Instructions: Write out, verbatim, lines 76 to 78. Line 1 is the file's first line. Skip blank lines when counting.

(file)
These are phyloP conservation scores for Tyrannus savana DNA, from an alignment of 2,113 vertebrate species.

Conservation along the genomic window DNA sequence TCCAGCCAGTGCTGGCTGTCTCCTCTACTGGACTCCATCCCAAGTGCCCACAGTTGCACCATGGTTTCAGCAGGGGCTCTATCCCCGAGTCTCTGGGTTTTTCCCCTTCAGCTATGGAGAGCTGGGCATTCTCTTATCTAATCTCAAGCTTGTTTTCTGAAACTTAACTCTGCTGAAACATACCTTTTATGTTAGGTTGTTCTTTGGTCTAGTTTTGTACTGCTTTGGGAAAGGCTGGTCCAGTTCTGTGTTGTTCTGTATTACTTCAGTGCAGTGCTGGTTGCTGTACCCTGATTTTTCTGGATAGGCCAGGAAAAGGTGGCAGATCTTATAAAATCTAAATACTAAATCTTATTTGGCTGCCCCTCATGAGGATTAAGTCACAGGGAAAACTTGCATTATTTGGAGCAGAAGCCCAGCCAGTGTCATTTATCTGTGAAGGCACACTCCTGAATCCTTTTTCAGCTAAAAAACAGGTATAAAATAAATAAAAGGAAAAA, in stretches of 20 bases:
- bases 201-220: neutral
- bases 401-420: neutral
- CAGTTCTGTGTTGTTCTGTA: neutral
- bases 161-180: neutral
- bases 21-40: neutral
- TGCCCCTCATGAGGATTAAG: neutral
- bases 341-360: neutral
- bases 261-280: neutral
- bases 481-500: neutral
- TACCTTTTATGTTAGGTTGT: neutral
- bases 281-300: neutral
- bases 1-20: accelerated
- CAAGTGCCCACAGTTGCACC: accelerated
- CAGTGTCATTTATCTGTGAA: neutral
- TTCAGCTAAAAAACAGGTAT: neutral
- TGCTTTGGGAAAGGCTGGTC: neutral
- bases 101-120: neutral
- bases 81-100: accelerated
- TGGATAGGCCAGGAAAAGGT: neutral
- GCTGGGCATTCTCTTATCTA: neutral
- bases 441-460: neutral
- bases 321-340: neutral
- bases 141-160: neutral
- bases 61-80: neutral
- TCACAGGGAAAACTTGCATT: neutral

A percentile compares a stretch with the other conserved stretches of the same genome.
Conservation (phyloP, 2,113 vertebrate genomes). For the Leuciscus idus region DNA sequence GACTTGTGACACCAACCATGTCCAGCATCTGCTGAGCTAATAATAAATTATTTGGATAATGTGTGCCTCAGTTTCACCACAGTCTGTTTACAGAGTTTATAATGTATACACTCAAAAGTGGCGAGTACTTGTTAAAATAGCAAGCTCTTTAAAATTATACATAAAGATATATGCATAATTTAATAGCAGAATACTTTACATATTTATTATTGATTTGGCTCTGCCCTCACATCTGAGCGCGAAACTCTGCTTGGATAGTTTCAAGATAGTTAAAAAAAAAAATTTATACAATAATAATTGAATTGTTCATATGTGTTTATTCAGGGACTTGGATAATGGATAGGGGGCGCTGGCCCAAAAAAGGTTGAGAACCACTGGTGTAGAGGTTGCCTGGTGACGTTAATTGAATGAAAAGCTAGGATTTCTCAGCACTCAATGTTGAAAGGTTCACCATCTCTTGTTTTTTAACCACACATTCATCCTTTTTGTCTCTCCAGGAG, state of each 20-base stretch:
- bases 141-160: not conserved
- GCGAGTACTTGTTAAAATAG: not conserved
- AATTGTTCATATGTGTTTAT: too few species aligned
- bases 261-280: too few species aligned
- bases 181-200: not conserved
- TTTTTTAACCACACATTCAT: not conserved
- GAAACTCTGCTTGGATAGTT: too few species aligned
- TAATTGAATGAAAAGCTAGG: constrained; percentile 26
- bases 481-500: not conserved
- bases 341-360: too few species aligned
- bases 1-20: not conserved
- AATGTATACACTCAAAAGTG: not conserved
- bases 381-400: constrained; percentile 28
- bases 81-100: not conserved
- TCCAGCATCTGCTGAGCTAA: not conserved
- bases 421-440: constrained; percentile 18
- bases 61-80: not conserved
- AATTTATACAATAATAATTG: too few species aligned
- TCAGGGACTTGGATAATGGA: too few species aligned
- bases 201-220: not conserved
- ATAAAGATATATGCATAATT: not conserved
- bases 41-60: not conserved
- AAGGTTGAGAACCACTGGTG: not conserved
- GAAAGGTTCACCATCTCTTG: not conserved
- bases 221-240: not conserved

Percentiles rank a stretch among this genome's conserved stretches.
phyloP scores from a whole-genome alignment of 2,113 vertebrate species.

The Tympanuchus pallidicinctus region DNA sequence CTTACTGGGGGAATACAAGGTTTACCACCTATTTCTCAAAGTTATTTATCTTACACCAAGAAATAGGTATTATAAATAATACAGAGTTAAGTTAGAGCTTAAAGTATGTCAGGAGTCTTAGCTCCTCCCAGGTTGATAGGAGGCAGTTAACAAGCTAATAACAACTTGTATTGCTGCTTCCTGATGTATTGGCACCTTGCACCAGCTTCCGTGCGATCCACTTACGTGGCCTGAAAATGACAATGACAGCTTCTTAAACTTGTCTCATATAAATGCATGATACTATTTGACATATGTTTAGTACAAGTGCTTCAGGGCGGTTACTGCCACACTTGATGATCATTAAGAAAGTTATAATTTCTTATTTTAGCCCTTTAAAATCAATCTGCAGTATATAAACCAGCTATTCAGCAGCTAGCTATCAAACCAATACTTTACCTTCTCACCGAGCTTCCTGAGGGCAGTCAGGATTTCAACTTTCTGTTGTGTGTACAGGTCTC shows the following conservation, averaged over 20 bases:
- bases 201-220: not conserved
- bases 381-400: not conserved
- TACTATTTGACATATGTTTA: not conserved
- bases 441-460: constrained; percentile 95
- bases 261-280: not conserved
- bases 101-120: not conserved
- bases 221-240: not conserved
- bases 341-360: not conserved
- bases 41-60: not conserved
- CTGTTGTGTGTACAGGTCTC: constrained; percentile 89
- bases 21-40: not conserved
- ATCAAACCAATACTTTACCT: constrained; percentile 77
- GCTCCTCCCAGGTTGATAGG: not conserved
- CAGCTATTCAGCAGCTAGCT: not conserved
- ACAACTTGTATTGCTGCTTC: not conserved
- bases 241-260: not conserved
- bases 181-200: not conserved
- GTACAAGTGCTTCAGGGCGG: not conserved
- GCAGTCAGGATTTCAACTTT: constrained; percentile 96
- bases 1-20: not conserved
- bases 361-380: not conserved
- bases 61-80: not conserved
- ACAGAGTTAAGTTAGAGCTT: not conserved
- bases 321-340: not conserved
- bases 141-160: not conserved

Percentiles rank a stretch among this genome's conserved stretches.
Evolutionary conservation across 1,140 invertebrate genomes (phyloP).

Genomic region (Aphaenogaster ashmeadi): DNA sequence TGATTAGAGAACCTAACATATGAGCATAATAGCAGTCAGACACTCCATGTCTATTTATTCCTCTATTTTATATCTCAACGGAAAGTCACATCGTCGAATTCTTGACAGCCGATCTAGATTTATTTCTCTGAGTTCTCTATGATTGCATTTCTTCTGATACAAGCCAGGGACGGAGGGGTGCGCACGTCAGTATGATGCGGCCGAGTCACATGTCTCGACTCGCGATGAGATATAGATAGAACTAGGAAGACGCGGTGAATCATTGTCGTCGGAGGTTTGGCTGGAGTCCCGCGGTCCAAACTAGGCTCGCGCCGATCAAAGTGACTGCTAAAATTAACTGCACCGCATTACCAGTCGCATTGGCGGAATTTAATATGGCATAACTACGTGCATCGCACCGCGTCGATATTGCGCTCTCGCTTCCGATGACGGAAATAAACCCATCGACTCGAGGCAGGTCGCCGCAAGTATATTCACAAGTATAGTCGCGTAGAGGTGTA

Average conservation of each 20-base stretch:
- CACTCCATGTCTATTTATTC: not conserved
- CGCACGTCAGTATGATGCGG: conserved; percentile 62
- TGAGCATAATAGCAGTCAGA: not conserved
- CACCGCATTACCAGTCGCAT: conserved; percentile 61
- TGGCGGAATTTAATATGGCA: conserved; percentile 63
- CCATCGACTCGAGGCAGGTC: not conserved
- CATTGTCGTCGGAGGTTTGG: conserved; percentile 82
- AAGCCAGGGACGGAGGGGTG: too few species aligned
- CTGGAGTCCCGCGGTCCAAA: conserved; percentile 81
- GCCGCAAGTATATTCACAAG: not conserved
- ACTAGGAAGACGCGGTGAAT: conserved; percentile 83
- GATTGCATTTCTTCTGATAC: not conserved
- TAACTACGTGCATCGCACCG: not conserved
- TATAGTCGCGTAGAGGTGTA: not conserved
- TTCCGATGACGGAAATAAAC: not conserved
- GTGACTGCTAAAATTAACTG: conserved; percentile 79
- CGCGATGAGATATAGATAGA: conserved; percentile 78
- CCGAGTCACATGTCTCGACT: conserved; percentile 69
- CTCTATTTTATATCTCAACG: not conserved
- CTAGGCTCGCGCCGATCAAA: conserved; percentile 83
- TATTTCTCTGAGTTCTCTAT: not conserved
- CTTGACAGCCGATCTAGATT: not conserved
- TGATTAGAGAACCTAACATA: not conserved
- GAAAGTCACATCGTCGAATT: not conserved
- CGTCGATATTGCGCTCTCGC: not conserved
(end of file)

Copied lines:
- GCAGTCAGGATTTCAACTTT: constrained; percentile 96
- bases 1-20: not conserved
- bases 361-380: not conserved